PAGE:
The talented Mrs. Simcoe
John Graves Simcoe
Simcoe Street first appeared on the 1922 map, when Grey Street was one block north of Simcoe, and Peel Street one block south. But Grey and Peel streets have disappeared. Simcoe was named in honour of John Graves Simcoe, the first lieutenant governor of Upper Canada, from 1791 to 1796.
John Graves Simcoe and Elizabeth Posthuma Graves Gwillin were married in Devon in 1782. They had 11 children. John Graves was educated at Eton and Oxford and served in the British Army in America during the American Revolutionary War. He he commanded the Queens Rangers until being invalided back to England.
With the passing of the constitutional act in 1791, Simcoe was appointed the lieutenant governor of Upper Canada. Arriving in Quebec in 1772, he chose Newark as the capital of his government and moved the government offices to York (Toronto) in 1774.
Elizabeth Simcoe kept a detailed diary, a day-by-day record of all their travels and activities. The record was written by Ross Robertson and published by William Briggs in 1911. Her diaries make fascinating reading, with every detail of pioneer life in Upper Canada. She mailed her diaries home to England to her four oldest children every two weeks. All the children were all under the age of seven. Her work is crammed with information which is found nowhere else.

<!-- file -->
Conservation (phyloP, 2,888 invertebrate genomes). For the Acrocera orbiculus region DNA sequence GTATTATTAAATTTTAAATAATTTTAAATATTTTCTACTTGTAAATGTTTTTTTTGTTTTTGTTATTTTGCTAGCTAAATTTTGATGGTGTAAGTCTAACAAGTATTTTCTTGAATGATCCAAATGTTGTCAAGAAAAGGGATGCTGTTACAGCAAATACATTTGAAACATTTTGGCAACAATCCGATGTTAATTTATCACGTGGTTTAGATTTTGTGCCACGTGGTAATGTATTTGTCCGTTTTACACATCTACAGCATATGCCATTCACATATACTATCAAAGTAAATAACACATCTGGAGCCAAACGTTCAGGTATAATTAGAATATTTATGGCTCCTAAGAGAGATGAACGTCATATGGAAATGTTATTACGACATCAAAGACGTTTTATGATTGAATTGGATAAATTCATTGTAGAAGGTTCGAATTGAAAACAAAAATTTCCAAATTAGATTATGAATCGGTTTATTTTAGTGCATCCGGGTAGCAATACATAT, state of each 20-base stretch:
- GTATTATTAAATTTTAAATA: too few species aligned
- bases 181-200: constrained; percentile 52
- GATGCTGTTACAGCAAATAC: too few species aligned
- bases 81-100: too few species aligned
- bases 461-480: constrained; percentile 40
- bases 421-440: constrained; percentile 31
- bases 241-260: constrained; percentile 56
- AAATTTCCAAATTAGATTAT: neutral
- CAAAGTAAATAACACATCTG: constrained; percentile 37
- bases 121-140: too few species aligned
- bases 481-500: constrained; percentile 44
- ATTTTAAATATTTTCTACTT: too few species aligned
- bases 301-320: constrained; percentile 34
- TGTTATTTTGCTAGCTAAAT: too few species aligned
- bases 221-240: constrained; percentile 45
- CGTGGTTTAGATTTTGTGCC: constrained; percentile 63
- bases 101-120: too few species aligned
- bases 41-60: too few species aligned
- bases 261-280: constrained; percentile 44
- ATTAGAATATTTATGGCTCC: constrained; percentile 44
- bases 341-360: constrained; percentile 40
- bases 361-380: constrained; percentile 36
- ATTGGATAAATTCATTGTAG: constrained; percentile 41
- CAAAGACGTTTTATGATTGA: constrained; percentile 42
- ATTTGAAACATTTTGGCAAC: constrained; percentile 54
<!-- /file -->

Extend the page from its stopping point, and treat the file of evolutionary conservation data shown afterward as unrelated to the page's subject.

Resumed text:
Elizabeth was also a talented amateur artist who made hundreds of watercolours, pen sketches and pencil drawings. After his return to England, Simcoe presented 32 of her sepia drawings to King George III. They are preserved in the royal library in the British Museum, and there are 90 in Robertson's book. By Stanford Dingman
For a fascinating trip around Ontario with paintings by Elizabeth see: Travels With Elizabeth Simcoe. A Visual Journey through Upper and Lower Canada. * Hear a description of her Journey, March 15, 1792. Listen
Queenston Barracks 1793
York Barracks 1796
Lake Huron 1996